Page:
The modern health care system shows its imperfection in the issue of non-discriminatory provision of health services. It is wrong to think that, in most cases, when a vulnerable social group has not been able to receive medical facilities in the required amount, it is the doctor’s fault. It is unlikely that a doctor would not accept a patient only because he or she does not have citizenship.

Four Main Ideas

Why Is This Important to the Hospital?

  1. hospitals have bureaucratic problems that prevent some sectors of society from receiving medical services;
  2. it helps to eliminate bias against patients;
  3. rehabilitation after surgery is less painful;
  4. CLAS helps to enrich the cultural outlook of medical staff and to introduce them to other nations.

Many patients do not reach the stage of consultation with a doctor due to bureaucratic problems, in particular with the medical insurance policy (Hacker et al., 2015). As part of their human rights obligations, states should ensure accountability and redress, including monitoring compliance with the principles of non-discrimination in health care. The introduction of the CLAS in all departments of a health facility, from the door to the doctor’s office, contributes to a more effective treatment process for the population.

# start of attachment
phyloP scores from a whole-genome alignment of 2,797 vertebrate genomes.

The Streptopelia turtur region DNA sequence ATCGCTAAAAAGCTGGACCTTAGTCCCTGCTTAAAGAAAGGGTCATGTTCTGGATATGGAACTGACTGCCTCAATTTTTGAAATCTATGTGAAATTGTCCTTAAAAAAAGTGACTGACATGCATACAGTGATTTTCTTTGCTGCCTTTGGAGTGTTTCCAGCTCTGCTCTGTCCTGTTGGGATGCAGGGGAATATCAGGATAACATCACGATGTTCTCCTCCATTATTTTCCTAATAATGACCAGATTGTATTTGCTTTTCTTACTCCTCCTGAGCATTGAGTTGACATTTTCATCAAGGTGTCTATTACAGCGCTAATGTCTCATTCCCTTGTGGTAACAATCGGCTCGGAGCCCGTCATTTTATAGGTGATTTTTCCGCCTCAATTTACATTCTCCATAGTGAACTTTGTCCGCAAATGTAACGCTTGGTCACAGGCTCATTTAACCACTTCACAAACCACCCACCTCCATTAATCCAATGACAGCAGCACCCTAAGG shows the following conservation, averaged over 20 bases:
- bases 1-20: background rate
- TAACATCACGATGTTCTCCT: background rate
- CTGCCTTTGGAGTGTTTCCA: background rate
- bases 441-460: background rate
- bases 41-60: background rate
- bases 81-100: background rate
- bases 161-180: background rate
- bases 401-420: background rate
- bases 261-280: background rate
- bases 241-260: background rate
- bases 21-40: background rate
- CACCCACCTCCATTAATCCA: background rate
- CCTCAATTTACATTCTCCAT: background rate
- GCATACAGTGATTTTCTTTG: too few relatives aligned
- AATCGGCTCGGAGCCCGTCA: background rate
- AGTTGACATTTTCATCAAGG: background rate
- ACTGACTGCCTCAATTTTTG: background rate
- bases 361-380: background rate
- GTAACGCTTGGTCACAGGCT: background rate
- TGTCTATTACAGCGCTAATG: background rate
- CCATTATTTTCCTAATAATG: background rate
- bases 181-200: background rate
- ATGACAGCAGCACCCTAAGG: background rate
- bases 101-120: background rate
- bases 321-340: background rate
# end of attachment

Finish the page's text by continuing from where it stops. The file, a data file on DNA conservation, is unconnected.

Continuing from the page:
CLAS enables staff to learn about the cultural and linguistic background and beliefs of the patient, and then use it in their work. In this way, the patient will be able to trust the health care provider, and the treatment process will be optimized. Any hospital department, such as the administration desk where medical referrals are issued or the surgical operating room, must have CLAS competence to eliminate even the fleeting possibility of bias against employees.

Moreover, if the patient has already undergone surgery and is now in the rehabilitation phase, the standards will help to establish effective communication between the patient and the nursing staff (Think Cultural Health, 2017). This will allow for better identification of the patient’s preferences and timely response to the patient’s needs. It is also interesting to note that training in the basic principles of the National Culturally and Linguistically Appropriate Services policy helps to enrich the cultural world of the clinic staff and make them more educated and erudite.